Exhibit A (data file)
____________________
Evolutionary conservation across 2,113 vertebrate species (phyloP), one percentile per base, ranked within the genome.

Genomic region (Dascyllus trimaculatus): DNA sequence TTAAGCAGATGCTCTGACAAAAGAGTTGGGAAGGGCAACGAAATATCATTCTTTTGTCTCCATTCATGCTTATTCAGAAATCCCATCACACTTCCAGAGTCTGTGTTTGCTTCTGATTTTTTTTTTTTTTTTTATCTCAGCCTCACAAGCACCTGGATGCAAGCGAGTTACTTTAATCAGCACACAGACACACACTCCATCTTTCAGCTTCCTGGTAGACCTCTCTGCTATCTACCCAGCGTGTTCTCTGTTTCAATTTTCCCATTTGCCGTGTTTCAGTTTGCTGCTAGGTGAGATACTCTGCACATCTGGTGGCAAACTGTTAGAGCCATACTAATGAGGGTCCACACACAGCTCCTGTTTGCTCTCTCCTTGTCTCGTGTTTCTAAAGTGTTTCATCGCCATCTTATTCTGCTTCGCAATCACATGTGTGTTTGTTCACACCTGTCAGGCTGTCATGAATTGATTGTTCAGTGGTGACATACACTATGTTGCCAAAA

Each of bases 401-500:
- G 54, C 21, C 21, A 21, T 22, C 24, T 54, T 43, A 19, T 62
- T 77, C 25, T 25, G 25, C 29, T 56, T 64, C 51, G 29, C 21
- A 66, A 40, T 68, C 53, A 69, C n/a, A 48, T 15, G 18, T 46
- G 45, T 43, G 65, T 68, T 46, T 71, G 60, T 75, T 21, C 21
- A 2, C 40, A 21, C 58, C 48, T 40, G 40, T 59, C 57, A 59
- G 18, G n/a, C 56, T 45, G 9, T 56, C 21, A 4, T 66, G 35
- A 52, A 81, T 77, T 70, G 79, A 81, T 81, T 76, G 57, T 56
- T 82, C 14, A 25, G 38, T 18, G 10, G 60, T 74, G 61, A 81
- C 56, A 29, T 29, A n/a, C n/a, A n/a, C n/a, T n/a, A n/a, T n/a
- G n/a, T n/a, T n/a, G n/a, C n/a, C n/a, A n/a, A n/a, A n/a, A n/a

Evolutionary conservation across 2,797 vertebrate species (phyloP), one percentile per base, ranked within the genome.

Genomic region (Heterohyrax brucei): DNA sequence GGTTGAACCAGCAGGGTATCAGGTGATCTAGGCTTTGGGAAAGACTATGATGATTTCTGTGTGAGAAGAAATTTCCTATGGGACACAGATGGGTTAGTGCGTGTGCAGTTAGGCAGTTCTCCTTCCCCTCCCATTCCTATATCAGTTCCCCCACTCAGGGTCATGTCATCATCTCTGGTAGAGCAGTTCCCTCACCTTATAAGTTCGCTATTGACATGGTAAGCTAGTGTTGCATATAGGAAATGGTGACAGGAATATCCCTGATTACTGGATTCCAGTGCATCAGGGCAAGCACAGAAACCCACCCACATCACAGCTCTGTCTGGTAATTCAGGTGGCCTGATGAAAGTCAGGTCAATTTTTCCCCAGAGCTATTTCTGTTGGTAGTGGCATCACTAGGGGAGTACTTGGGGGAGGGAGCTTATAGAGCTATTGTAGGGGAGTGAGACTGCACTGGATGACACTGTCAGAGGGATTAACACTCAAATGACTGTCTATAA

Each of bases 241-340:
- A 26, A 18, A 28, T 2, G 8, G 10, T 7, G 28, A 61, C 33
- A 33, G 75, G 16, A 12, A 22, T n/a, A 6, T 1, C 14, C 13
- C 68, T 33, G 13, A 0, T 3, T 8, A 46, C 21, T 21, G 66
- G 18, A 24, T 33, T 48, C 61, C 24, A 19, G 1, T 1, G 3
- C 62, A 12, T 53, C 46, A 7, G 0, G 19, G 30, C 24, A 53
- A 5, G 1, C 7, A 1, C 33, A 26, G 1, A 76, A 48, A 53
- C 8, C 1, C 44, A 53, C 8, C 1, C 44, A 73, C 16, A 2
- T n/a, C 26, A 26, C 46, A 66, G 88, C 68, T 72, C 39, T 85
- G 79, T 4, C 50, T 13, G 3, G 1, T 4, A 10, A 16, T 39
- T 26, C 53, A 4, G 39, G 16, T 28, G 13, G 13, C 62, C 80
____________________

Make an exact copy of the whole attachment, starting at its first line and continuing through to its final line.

Evolutionary conservation across 2,113 vertebrate species (phyloP), one percentile per base, ranked within the genome.

Genomic region (Dascyllus trimaculatus): DNA sequence TTAAGCAGATGCTCTGACAAAAGAGTTGGGAAGGGCAACGAAATATCATTCTTTTGTCTCCATTCATGCTTATTCAGAAATCCCATCACACTTCCAGAGTCTGTGTTTGCTTCTGATTTTTTTTTTTTTTTTTATCTCAGCCTCACAAGCACCTGGATGCAAGCGAGTTACTTTAATCAGCACACAGACACACACTCCATCTTTCAGCTTCCTGGTAGACCTCTCTGCTATCTACCCAGCGTGTTCTCTGTTTCAATTTTCCCATTTGCCGTGTTTCAGTTTGCTGCTAGGTGAGATACTCTGCACATCTGGTGGCAAACTGTTAGAGCCATACTAATGAGGGTCCACACACAGCTCCTGTTTGCTCTCTCCTTGTCTCGTGTTTCTAAAGTGTTTCATCGCCATCTTATTCTGCTTCGCAATCACATGTGTGTTTGTTCACACCTGTCAGGCTGTCATGAATTGATTGTTCAGTGGTGACATACACTATGTTGCCAAAA

Each of bases 401-500:
- G 54, C 21, C 21, A 21, T 22, C 24, T 54, T 43, A 19, T 62
- T 77, C 25, T 25, G 25, C 29, T 56, T 64, C 51, G 29, C 21
- A 66, A 40, T 68, C 53, A 69, C n/a, A 48, T 15, G 18, T 46
- G 45, T 43, G 65, T 68, T 46, T 71, G 60, T 75, T 21, C 21
- A 2, C 40, A 21, C 58, C 48, T 40, G 40, T 59, C 57, A 59
- G 18, G n/a, C 56, T 45, G 9, T 56, C 21, A 4, T 66, G 35
- A 52, A 81, T 77, T 70, G 79, A 81, T 81, T 76, G 57, T 56
- T 82, C 14, A 25, G 38, T 18, G 10, G 60, T 74, G 61, A 81
- C 56, A 29, T 29, A n/a, C n/a, A n/a, C n/a, T n/a, A n/a, T n/a
- G n/a, T n/a, T n/a, G n/a, C n/a, C n/a, A n/a, A n/a, A n/a, A n/a

Evolutionary conservation across 2,797 vertebrate species (phyloP), one percentile per base, ranked within the genome.

Genomic region (Heterohyrax brucei): DNA sequence GGTTGAACCAGCAGGGTATCAGGTGATCTAGGCTTTGGGAAAGACTATGATGATTTCTGTGTGAGAAGAAATTTCCTATGGGACACAGATGGGTTAGTGCGTGTGCAGTTAGGCAGTTCTCCTTCCCCTCCCATTCCTATATCAGTTCCCCCACTCAGGGTCATGTCATCATCTCTGGTAGAGCAGTTCCCTCACCTTATAAGTTCGCTATTGACATGGTAAGCTAGTGTTGCATATAGGAAATGGTGACAGGAATATCCCTGATTACTGGATTCCAGTGCATCAGGGCAAGCACAGAAACCCACCCACATCACAGCTCTGTCTGGTAATTCAGGTGGCCTGATGAAAGTCAGGTCAATTTTTCCCCAGAGCTATTTCTGTTGGTAGTGGCATCACTAGGGGAGTACTTGGGGGAGGGAGCTTATAGAGCTATTGTAGGGGAGTGAGACTGCACTGGATGACACTGTCAGAGGGATTAACACTCAAATGACTGTCTATAA

Each of bases 241-340:
- A 26, A 18, A 28, T 2, G 8, G 10, T 7, G 28, A 61, C 33
- A 33, G 75, G 16, A 12, A 22, T n/a, A 6, T 1, C 14, C 13
- C 68, T 33, G 13, A 0, T 3, T 8, A 46, C 21, T 21, G 66
- G 18, A 24, T 33, T 48, C 61, C 24, A 19, G 1, T 1, G 3
- C 62, A 12, T 53, C 46, A 7, G 0, G 19, G 30, C 24, A 53
- A 5, G 1, C 7, A 1, C 33, A 26, G 1, A 76, A 48, A 53
- C 8, C 1, C 44, A 53, C 8, C 1, C 44, A 73, C 16, A 2
- T n/a, C 26, A 26, C 46, A 66, G 88, C 68, T 72, C 39, T 85
- G 79, T 4, C 50, T 13, G 3, G 1, T 4, A 10, A 16, T 39
- T 26, C 53, A 4, G 39, G 16, T 28, G 13, G 13, C 62, C 80